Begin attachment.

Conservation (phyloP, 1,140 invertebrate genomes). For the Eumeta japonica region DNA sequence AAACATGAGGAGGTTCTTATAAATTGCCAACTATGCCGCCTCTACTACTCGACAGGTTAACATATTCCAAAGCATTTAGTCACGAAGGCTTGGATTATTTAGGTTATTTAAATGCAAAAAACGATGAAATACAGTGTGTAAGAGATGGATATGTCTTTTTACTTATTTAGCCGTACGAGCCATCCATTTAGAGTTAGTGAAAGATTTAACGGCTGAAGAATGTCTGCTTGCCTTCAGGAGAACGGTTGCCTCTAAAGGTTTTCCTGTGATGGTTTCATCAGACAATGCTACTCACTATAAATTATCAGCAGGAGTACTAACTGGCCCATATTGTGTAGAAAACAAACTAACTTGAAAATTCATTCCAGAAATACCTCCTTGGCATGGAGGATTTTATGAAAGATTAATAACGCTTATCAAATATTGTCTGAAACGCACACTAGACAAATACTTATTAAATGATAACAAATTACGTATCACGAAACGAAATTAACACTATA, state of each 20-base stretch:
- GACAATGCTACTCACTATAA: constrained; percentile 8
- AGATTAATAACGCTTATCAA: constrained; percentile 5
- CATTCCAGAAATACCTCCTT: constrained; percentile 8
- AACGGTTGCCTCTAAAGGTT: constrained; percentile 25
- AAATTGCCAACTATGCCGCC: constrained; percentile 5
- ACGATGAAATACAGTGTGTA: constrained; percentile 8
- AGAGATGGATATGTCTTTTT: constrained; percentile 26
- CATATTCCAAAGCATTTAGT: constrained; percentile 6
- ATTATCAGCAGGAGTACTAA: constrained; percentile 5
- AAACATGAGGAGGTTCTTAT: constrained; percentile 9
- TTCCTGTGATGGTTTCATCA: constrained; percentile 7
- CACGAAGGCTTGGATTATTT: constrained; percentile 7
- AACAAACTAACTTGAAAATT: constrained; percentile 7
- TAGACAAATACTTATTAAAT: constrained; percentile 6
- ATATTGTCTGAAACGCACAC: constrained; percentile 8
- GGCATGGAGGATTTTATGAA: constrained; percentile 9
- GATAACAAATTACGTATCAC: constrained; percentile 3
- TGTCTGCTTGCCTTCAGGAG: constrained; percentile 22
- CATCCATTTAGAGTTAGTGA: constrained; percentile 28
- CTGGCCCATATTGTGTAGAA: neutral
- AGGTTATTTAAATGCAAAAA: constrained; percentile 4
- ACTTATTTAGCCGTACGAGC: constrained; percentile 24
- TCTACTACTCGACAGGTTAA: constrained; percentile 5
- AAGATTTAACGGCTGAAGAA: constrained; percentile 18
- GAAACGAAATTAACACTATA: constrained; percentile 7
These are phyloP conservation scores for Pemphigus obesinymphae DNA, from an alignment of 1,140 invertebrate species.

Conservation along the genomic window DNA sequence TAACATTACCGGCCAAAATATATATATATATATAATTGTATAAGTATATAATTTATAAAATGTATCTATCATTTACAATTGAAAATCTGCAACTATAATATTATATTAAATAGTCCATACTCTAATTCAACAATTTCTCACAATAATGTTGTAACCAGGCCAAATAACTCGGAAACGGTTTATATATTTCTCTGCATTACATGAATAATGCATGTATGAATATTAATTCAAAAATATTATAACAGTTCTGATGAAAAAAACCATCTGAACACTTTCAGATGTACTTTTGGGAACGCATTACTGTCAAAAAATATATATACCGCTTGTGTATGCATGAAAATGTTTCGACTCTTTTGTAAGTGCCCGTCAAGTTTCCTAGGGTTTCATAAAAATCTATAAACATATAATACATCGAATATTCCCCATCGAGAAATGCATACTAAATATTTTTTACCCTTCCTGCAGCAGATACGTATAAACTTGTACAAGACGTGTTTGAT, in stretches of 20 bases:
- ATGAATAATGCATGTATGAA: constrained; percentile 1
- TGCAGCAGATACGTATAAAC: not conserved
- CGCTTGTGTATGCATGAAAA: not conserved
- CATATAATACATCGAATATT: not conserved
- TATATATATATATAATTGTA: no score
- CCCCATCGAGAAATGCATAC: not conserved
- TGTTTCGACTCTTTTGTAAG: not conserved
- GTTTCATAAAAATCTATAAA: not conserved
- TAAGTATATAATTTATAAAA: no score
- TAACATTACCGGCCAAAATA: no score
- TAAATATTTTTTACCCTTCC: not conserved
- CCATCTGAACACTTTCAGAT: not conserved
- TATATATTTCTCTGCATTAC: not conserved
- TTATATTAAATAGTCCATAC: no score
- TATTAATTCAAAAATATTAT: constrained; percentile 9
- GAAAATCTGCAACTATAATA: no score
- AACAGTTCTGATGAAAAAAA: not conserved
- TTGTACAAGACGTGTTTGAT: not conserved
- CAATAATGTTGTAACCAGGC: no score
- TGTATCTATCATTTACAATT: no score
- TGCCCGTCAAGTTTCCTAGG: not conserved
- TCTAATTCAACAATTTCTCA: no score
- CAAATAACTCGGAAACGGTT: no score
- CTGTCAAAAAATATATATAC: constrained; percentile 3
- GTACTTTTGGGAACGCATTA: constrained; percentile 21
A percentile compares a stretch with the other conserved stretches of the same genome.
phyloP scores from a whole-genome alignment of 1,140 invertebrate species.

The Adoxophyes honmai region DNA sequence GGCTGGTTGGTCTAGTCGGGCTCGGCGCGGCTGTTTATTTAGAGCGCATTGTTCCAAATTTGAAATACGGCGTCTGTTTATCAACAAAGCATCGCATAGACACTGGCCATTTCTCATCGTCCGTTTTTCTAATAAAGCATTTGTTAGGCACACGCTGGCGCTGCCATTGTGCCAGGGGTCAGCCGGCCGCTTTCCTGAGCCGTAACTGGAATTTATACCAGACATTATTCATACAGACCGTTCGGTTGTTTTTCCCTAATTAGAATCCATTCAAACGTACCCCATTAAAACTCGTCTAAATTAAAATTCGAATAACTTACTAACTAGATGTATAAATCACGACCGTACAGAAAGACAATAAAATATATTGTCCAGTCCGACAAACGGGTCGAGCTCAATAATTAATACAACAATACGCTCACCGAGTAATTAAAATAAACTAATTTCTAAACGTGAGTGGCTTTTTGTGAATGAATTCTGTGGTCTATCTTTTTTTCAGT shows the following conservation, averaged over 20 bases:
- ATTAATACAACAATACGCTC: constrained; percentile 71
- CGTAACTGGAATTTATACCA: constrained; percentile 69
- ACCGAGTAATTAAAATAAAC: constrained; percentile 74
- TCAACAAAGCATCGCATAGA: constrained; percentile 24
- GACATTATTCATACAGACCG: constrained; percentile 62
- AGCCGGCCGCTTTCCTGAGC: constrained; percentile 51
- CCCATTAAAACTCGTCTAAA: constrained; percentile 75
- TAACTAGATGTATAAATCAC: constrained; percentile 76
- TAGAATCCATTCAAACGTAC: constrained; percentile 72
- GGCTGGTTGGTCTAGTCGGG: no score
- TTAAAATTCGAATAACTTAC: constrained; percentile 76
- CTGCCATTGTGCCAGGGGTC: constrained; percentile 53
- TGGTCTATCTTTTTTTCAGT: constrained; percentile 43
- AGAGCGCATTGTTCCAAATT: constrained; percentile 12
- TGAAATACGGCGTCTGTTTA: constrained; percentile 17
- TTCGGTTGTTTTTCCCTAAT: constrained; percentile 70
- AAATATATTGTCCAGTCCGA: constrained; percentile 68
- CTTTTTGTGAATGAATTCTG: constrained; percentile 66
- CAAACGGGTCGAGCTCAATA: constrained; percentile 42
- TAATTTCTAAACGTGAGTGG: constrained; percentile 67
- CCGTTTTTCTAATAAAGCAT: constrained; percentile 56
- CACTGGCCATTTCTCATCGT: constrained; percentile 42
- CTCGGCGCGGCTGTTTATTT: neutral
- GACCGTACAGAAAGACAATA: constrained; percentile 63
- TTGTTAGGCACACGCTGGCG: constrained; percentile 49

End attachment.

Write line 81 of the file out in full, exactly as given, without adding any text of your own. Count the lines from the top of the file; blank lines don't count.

- TTGTTAGGCACACGCTGGCG: constrained; percentile 49